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An interview with director Sue Carpenter on the award-winning new film I Am Belmaya

We spoke with Sue Carpenter, the director of I Am Belmaya which is a story 14 years in the making. I Am Belmaya follows an uneducated young Nepali woman’s transformational journey from subjugated wife to documentary filmmaker.

Sue Carpenter

How did you come to meet Belmaya and how did you approach the film initially? Could you please tell us about your process as director?

Answer: As a trustee of a UK charity that fights for women’s rights in Nepal, and the mother of a daughter adopted from Nepal, I wanted to spend some time living there. In 2006-7 I ran a photo project in a girls’ home in Pokhara, west Nepal, and that’s where I met Belmaya. At 14, she was unusually feisty, a natural feminist. After I left, we didn’t meet for 7 years, but I heard she’d got married to an abusive husband and had a baby daughter. I’d wanted to make a documentary, to get her voice out to the world, but I didn’t want her to be the passive subject. Then in 2014 she took up the camera again to train in documentary filmmaking, and I hoped if I followed the process, the traditional power roles of director-subject would switch, and she have a meaningful role in co-creating her story.

Authenticity of story and emotion is very important to me. I did some long interviews with Belmaya at the outset, which form the backbone of her early narration about her troubled past. As the film progresses, her own footage interweaves with the observed footage, allowing us an intimate insight into her world. I was always keen for her not to be painted as a victim, so even in the early part of the film where she is more vulnerable, I used her bold 2006 selfies and training videos in the edit, to give her agency throughout.

What have you learned about yourself from directing this film?

Answer: I am certainly persistent, as you have to be, to see any long-term project through to the end! I suffer from the classic imposter syndrome, and there have been periods when this film could have been shelved (such as during the earthquake of 2015). But I guess I’ve learned the same message that Belmaya always says to encourage other women, that you can do it. And if you undertake any creative work with integrity, and are open to constructive input along the way, you hopefully will create something of value.

The Premiere of the film coincided with International Day of the Girl Child. How do themes from the film relate to this day?

Answer: Belmaya’s whole life has been blighted by many issues that affect millions of girls around the world - she is Dalit (the lowest caste) and suffers from caste and gender discrimination; she was orphaned and is now a single mother, which lowers her status even further (in a patriarchal society you’re an adjunct of the man in your life - father, husband, son); early marriage and childbirth; domestic violence; and a lack of education. Education for girls is the game-changer, and it’s the subject of Belmaya’s award-winning short film Educate Our Daughters, which we see her making within I Am Belmaya. It’s the one thing that can improve personal, family and community outcomes - raising household income and health standards, lowering maternal and child mortality levels, and of course providing more personal fulfilment.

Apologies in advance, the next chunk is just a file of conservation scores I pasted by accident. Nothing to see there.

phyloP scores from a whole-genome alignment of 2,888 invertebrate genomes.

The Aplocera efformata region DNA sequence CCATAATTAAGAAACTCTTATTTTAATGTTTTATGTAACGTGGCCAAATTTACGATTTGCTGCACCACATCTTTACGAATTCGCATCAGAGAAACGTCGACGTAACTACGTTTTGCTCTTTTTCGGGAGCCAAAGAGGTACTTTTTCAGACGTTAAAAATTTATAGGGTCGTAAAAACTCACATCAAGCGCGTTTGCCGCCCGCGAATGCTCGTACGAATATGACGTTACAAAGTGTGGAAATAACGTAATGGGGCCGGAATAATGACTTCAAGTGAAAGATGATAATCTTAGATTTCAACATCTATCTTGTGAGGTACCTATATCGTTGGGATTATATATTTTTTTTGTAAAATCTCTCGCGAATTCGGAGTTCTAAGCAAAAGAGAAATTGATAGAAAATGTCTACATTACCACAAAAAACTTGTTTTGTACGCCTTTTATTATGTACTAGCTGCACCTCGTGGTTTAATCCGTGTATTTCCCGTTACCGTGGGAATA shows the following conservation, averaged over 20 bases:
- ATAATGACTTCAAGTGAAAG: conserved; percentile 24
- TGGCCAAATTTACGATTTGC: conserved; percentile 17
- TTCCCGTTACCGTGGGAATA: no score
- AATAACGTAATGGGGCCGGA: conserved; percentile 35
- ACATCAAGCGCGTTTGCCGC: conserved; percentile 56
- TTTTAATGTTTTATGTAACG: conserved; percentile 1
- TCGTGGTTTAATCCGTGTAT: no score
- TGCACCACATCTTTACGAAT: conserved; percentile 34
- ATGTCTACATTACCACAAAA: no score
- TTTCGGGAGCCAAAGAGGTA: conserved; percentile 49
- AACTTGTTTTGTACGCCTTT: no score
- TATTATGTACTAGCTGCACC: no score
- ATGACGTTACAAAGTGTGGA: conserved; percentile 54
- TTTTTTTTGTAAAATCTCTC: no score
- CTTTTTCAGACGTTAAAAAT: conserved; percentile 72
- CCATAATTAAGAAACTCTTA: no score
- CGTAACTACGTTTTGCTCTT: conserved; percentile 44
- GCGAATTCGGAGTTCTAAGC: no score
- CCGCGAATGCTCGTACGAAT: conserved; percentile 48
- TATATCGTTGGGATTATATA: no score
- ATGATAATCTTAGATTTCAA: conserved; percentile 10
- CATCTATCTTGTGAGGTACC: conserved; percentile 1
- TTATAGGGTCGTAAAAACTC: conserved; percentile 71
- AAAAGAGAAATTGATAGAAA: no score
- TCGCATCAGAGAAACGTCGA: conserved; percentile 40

From your perspective, what were the unique challenges of filming a project that covers such a long length of time?

Answer: So many! The language barrier was difficult, only alleviated when I had the funding to have my own interpreter with me all the time. So much gets lost in translation. Also patriarchal attitudes affected my authority as director, and there were a few early wrangles! I also had to be highly aware of whether the film crew’s presence was negatively impacting Belmaya’s life. But I’ve discussed this with her many times, and she maintains that both the training and the fact that her story was being valued and witnessed gave her the strength to make change in her life.

How would you like viewers to feel once they have finished watching the film? Are there themes or stories that you are particularly proud of?

Answer: I always hoped that viewers would gain a unique insight into Nepali society and the hardships stacked against women, and feel motivated to spread awareness and get involved. I also hoped they’d find Belmaya as engaging and heartfelt, but also mischievous and fun, as I did, so that they’d happily spend an hour and 20 minutes in her company. Luckily that seems to be the case! The surprise star, which I have only realised after seeing the film on the big screen, is Belmaya’s charismatic daughter, who we watch growing up over 6 years. I’m very happy that the film is not all doom and gloom, but full of hope and inspiration. I’m most proud that my original vision, that Belmaya would grow in skills and confidence to make her own film, has come to fruition - and that she’s joined me on an equal footing, as co-director.


I AM BELMAYA is now in cinemas and on demand at Curzon Home Cinema and BFI Player. For more information visit the Belmya website

Check out I AM BELMAYA's trailer below

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